No one knows the answers to these and other important questions, because no one is keeping track of the statistics. But dramatic changes in public policy, such as these new sentencing guidelines, need to be evaluated and studied to inform future policymaking, and any such study must be based on facts. To inform future Sentencing Commission proceedings, deliberation by Congress, and the public debate, the Department of Justice should collect and regularly publish facts on the effect of the retroactivity provision, particularly as regards prison releases and recidivism. Further, Congress should require the department to provide these regular reports to the appropriate congressional committees to ensure that reporting does not lapse after a change in Administration or departmental priorities.
April 5, 2008 in Implementing retroactively new USSC crack guidelines | Permalink | Comments (2) | TrackBack
April 4, 2008
Another doozy dissent from Judge Merritt as Sixth Circuit affirms a long guideline sentence
A long day at the end of a long week kept me from noting earlier that the Sixth Circuit has issued another notable split sentencing opinion in United States v. Jeross, No. 06-2257 (6th Cir. Apr. 4, 2008) (available here), with Judge Merritt providing another spirited dissent about the modern state of modern sentencing. Though I suspect Judge Merritt sometimes feels like he is tilting at windmills, I will close the work week by setting out the first two paragraphs of his dissent in Jeross so he knows that at least someone is paying attention:
This is another drug case in which our system of criminal law has imprisoned for many years two more lives and torn up two more families by grossly excessive sentences imposed in the “War on Drugs.” There are many reasons that our federal system of punishment has turned in this direction, not the least of which is the advent during the last 20 years of our irrational set of sentencing guidelines that judges apply by rote on a daily basis. We are constantly adding new prisoners like these defendants with long periods of incarceration to the more than two million men and women now incarcerated in the hundreds of prisons and jails around the country.
These sentencing guidelines hold that mitigating factors like family ties, mental illness, education, and the likelihood of rehabilitation are simply “not relevant” in the sentencing process. Judges’ minds are closed down and sentences ratcheted up by applying convoluted conversion formulas like the one just recited in the majority opinion. The recent Blakely-Booker-Cunningham line of Supreme Court cases has given judges an opportunity to rid the system of some of the worst aspects of guidelinism, but we judges soldier on by applying the old mandatory system as though nothing of significance had happened. The cost to the taxpayers and in human lives has become enormous and shows no signs of change.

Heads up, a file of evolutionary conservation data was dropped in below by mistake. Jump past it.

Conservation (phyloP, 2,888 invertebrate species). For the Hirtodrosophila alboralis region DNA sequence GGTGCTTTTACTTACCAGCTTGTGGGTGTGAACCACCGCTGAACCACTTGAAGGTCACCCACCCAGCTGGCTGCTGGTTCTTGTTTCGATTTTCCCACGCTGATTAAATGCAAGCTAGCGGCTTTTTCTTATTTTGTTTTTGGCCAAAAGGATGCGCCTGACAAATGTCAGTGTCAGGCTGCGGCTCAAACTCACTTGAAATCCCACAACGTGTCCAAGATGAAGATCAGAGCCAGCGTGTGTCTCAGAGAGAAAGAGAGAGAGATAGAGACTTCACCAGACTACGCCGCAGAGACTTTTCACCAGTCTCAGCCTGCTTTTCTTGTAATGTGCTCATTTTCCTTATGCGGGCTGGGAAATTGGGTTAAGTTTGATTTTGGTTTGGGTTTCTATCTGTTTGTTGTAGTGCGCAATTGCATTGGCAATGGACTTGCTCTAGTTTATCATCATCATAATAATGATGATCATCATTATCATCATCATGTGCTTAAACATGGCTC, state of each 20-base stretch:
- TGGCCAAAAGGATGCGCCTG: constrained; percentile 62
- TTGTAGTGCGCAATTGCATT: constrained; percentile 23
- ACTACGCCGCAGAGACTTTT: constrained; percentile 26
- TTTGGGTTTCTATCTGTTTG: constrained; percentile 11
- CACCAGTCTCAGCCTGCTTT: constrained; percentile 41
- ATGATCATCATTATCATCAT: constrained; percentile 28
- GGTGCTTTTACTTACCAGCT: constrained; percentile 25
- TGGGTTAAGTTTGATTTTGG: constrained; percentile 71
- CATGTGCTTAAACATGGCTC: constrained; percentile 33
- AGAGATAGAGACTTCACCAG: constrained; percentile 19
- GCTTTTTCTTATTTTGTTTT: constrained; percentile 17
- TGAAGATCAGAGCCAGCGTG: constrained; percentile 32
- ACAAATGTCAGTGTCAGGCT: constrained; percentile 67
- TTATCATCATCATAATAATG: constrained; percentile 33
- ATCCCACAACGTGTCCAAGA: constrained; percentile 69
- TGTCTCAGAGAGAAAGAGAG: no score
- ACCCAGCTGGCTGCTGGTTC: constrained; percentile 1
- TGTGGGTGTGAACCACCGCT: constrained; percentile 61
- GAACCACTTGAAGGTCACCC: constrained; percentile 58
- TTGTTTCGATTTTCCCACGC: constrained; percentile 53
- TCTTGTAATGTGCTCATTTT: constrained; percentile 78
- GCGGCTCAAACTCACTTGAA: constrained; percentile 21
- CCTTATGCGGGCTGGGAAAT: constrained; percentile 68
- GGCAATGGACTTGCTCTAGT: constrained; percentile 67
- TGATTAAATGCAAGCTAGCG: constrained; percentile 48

Costs grind New Mexico's capital punishment system to a halt
A helpful reader pointed me to this intriguing news from the Death Penalty Information Center's website:
In a potentially far reaching ruling, a trial judge in New Mexico has barred the state from seeking the death penalty because the legislature has failed to provide adequate funding for defense representation. The state's Attorney General, Gary King, agreed that the capital prosecution cannot go forward. After finding that funding for the defense was insufficient and raised constitutional problems, King wrote, "The state now confesses the motion to dismiss filed herein and cannot in good faith under these circumstances oppose the dismissal of the death penalty in these cases." State District Judge Neil Candelaria took the death penalty off the table for Reis Lopez and Robert Young, two inmates accused of killing a prison guard, because no money was appropriated for death penalty indigent defense during New Mexico’s 2008 Legislative Session, despite a unanimous warning from the state Supreme Court. The legislative session ended in February....
The court's ruling and the agreement by the Attorney General may mean that no further death penalty prosecutions can proceed in New Mexico without legislative action.
As lock-em-up costs mount, states considering letting-em-out
This AP article highlights state sentencing stories that have been percolating as prison populations grow and budget numbers shrink:
Lawmakers from California to Kentucky are trying to save money with a drastic and potentially dangerous budget-cutting proposal: releasing tens of thousands of convicts from prison, including drug addicts, thieves and even violent criminals.
Officials acknowledge that the idea carries risks, but they say they have no choice because of huge budget gaps brought on by the slumping economy. "If we don't find a way to better manage the population at the state prison, we will be forced to spend money to expand the state's prison system - money we don't have," said Jeff Neal, a spokesman for Rhode Island Gov. Don Carcieri.
At least eight states are considering freeing inmates or sending some convicts to rehabilitation programs instead of prison, according to an Associated Press analysis of legislative proposals.
Regular readers know I have been on this state sentencing story for quite some time, and here are links to some recent blog coverage of states' struggles with the various costs of large prison populations: